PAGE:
Lenses or no lenses, neither David Hockney nor Athanasius Kircher could or will ever attain the artistic precision of Ingres or Raphael, who were both draftsmen of transcendent manual skill, trained from an early age in a long tradition, any more than either of them could ever carve stone as well as Bernini. (It is no accident that the hypermeticulous Raphael would be the artist with whom Ingres felt a special affinity.) Raphael’s contemporaries saw the hand of God in his work; despite its many protestations to the contrary, there is a part of David Hockney in Secret Knowledge that really does hope, deep down, that it was all done with mirrors rather than by genius married to incessant hard labor. It was a hope that Kircher’s marvelous painting machine also acknowledged, and aimed to exploit. But one man’s limitations do not necessarily provide a sure guide to the abilities of someone else.
Similarly, the limits of Hockney’s “Wall” have set a boundary on his investigation that is entirely arbitrary. As Athanasius Kircher, at least, was well aware, neither lenses nor perspective made their first appearance in the fifteenth century. In Hellenistic Syracuse, nearly two thousand years earlier, Archimedes claimed to wield a concave mirror from the heights above the city that set ships afire in the bay below. Writing to the Christians of Corinth in the heyday of Imperial Rome, Saint Paul compared our perceptions in this life to seeing a mirror’s murky reflection “through a glass, darkly.” Ancient Greek and Alexandrian painting barely survives, but ancient Roman wall paintings played complex optical games with a freedom that admitted multiple, even reverse perspectives, houses growing wider as they recede back into the distance, distinct vanishing points and perspectival systems tailored to individual viewers in a room, or ranked in order of importance to the theme of the decorative scheme.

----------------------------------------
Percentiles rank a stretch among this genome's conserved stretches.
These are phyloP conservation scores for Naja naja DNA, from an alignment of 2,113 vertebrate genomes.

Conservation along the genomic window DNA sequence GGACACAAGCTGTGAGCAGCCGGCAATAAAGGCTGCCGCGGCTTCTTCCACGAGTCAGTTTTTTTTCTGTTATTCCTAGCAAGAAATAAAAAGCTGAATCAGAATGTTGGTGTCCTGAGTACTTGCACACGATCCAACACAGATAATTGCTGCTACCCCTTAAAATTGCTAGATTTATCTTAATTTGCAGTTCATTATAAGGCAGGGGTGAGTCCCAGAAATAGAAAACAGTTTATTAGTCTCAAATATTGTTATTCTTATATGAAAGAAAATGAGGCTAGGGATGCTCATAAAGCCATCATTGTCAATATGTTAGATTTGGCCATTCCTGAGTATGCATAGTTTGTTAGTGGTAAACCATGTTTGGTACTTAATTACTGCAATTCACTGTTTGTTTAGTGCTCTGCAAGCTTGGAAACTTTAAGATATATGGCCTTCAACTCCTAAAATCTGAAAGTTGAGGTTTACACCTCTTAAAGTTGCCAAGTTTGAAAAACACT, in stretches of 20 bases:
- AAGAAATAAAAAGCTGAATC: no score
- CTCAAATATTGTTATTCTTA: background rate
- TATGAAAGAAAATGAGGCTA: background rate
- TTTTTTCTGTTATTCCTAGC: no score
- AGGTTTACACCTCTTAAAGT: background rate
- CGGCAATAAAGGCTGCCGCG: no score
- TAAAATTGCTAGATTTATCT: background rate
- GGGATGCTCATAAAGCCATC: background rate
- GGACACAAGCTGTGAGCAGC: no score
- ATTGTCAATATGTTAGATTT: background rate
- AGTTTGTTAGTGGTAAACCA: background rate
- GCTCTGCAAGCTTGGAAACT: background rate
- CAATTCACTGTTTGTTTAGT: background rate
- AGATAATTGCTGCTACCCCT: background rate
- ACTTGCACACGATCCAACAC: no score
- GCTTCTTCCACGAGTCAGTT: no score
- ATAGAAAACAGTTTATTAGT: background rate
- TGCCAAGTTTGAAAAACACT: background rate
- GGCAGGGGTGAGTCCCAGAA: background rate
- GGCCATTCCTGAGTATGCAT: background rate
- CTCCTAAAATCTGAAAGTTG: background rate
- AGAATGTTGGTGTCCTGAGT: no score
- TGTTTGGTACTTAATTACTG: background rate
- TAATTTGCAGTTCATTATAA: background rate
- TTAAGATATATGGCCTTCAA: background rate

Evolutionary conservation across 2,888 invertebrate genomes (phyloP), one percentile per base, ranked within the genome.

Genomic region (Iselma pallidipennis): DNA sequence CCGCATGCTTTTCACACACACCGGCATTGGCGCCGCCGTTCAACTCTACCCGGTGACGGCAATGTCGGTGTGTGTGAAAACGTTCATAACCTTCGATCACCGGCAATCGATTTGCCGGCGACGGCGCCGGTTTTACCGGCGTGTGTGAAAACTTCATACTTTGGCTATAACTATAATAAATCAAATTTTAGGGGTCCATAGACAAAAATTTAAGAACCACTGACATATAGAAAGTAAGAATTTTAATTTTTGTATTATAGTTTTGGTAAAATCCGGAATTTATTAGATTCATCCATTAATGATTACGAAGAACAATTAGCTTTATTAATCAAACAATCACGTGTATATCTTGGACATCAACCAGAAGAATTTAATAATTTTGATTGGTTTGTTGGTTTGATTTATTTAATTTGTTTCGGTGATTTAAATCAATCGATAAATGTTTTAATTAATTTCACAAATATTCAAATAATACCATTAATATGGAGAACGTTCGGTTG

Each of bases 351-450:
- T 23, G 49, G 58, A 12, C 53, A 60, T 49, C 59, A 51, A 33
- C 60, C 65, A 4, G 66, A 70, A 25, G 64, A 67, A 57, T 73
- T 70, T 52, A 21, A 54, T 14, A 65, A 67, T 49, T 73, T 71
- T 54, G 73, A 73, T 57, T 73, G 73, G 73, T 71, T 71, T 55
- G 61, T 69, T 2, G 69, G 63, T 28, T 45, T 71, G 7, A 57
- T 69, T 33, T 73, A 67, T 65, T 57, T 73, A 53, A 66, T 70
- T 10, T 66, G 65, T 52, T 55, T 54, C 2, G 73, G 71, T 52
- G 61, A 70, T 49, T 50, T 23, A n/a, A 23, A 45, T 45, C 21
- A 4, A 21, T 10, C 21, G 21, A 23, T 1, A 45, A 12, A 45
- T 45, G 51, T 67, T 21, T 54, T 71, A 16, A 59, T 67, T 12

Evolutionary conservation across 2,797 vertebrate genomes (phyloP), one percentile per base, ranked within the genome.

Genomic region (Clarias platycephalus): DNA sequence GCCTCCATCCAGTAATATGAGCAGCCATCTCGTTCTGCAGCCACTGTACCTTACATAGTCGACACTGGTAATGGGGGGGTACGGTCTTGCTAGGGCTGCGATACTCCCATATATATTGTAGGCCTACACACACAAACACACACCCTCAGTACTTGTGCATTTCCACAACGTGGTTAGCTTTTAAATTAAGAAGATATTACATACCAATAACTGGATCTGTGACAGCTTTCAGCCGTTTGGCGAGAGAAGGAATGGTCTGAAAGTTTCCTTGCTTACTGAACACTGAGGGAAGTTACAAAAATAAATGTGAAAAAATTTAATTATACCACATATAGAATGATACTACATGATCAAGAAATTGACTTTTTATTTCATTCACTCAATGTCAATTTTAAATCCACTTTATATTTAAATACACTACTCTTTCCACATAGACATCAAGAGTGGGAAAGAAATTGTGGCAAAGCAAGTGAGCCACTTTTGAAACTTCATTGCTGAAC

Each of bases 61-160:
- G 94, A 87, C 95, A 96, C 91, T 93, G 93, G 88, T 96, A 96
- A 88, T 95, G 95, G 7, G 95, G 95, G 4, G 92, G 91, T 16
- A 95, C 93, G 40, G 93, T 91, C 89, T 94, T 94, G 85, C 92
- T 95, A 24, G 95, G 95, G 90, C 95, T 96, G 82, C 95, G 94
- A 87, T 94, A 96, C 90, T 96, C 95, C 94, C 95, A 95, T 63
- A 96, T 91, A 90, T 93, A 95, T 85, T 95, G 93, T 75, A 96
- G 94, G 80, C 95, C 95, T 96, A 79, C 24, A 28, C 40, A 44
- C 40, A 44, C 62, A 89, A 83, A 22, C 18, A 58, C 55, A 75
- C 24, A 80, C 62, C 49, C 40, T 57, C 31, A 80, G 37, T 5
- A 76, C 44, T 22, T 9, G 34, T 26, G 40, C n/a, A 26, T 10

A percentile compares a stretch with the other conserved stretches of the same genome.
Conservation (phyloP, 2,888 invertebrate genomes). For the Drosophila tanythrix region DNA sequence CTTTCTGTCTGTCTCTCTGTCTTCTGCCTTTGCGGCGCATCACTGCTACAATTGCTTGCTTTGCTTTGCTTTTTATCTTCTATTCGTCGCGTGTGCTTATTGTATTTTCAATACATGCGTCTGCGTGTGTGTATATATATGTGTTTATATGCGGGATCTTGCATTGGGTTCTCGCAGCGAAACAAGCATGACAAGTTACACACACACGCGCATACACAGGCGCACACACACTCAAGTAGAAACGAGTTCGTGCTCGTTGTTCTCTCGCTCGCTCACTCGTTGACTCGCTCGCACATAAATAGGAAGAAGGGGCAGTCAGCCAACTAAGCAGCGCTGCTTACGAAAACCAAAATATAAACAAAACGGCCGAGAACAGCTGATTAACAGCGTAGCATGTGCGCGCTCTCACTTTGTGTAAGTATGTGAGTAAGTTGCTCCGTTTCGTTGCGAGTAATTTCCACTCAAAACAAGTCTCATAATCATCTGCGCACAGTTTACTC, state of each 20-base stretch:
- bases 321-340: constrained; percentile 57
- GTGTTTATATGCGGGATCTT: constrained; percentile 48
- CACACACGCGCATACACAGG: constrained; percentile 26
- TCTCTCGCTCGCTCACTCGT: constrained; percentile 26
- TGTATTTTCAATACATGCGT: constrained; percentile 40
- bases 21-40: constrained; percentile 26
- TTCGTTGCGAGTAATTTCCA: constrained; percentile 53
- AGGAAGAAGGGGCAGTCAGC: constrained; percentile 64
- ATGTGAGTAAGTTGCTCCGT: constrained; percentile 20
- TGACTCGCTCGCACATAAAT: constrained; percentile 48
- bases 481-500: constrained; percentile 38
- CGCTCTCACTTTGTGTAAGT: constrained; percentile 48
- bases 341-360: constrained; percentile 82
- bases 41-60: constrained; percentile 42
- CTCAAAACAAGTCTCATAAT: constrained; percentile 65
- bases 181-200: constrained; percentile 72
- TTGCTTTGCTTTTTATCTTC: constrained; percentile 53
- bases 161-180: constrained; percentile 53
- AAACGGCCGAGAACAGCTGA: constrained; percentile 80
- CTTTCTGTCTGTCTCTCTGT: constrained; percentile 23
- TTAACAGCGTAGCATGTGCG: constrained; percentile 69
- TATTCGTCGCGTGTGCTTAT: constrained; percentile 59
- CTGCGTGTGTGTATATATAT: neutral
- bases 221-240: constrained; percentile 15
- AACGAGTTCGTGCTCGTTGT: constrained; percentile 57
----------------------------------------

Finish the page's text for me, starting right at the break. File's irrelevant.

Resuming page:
Some of the perspectival effects most characteristic of Renaissance art owe as much to scrutiny of ancient artworks as to contemporary advances in technology; this constant, paradoxical interplay between antiquarian curiosity and scientific curiosity is what make the period so extraordinarily fertile—Raphael’s brand-new mapping tool, a magnetic compass fixed to a revolving table, was invented to measure the ruins of ancient Rome. But if the peculiar qualities of Renaissance art cannot be “explained” by a mechanical device, then Secret Knowledge requires a much more complicated discussion, taking in philosophy and culture, as Athanasius Kircher felt compelled to do in The Great Art of Light and Shadow; he was also compelled, as a man of his time, to discuss religion.